I thought I was familiar with the story before I decided to give the original a shot since I had seen a few movies and I had actually read and re-read the adaptation in the illustrated classics series You may think it's only about a man finding his revenge, but it's not. This book has a gazillion subplots and to be frank, most of it was very new to me.
Despite the fact that I should've been familiar with the story, I was not and I can't actually decide whether it's a good or a bad thing. I thought I was going to read a book about a man finding revenge against three men who ruined his life. I thought I was going to read a book where said man will reconcile with his old flame. I thought I was going to read a book about a man who hasn't actually lost his Instead, I got to read an epic story about a bunch of egotistic people who have done nothing but be bad people for the majority of their lives.
And the man, the hero of the story? He wasn't actually there for a big part of the story! Despite the fact that I didn't get what I expected, it was worth every minute of my time because it was intriguing and it even made me shiver of anticipation during the final chapters! I highly recommend this one to everyone. This review was first posted HERE. I've always wanted to read this book, it intrigued me for a long time. I'm glad that I finally got to it. It feels almost like an accomplishment to have read it.
I enjoyed it a lot.
It is a massive book, but it isn't tedious to read. It's divided in a lot of short chapters and the language is surprisingly accessible, considering the period in which it was written. The author's remarks made me smile a few times. This book is obviously about revenge, but it made me think more about the theme of cont I've always wanted to read this book, it intrigued me for a long time.
This book is obviously about revenge, but it made me think more about the theme of control. The main character succeeds to have control over almost everything thanks to money and plotting: He seems to feel like he is a superhuman and other characters view him as such. But some unpredictable events happen anyway, it's impossible for him to have control over everything. In this view, I felt like the end was too well tied. I learned in the preface of this edition that the author was inspired by a news item and created this story around it.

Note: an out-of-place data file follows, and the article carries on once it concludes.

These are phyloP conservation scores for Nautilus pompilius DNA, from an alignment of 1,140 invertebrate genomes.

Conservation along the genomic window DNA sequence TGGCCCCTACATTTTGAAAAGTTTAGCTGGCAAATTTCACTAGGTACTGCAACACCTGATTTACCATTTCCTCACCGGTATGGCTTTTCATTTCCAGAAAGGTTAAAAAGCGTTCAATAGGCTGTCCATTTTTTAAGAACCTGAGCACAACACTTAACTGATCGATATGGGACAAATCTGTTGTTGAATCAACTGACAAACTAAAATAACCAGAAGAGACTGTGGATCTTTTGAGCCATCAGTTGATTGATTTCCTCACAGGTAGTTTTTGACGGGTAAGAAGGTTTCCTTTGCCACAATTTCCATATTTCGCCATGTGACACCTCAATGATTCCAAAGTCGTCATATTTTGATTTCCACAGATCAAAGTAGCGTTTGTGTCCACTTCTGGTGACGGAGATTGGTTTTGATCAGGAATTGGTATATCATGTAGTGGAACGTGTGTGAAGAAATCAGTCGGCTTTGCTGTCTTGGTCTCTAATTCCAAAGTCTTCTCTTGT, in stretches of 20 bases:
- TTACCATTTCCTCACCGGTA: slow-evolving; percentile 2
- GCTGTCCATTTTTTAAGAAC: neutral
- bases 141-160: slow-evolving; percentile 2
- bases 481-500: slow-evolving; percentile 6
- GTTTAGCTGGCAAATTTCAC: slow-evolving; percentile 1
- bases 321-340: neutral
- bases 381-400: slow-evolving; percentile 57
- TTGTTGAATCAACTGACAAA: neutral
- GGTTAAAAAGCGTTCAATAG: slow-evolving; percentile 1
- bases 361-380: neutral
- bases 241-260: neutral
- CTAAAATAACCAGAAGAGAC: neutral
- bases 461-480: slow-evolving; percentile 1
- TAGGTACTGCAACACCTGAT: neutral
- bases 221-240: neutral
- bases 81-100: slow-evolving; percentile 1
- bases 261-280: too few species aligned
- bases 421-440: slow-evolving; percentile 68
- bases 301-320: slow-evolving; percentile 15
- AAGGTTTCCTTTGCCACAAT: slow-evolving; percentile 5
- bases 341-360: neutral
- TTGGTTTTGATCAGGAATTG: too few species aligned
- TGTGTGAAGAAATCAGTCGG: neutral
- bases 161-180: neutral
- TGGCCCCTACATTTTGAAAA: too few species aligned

I feel like he did a really good job of making it interesting. The characters were great. I found that some parts of this book dragged out a little. Considering the way it was originally published, it is to be expected.
Also, the end didn't feel satisfactory to me. Anyway, it was a fun read and I think people shouldn't be discouraged to read it because of its length. Dumas is one of the best story tellers that have ever lived- according to the edition I've read George Bernard Shaw said that and I have to agree with him. Dumas really is a great story-teller, he has a way of sparking interest in a reader and keeping it alight page after page.
Although it was written in a time when writing style and norms were different, I don't think this book is in any way inferior to any great modern novel. I have enjoyed the second part of Le Comte de Monte- Cristo even more Dumas is one of the best story tellers that have ever lived- according to the edition I've read George Bernard Shaw said that and I have to agree with him. I have enjoyed the second part of Le Comte de Monte- Cristo even more then I have the first and I really liked the first volume.
To put it simply- it is a very long book that doesn't have a dull moment in it- at times entertaining, at times philosophical- a pleasure to read. This review has been hidden because it contains spoilers.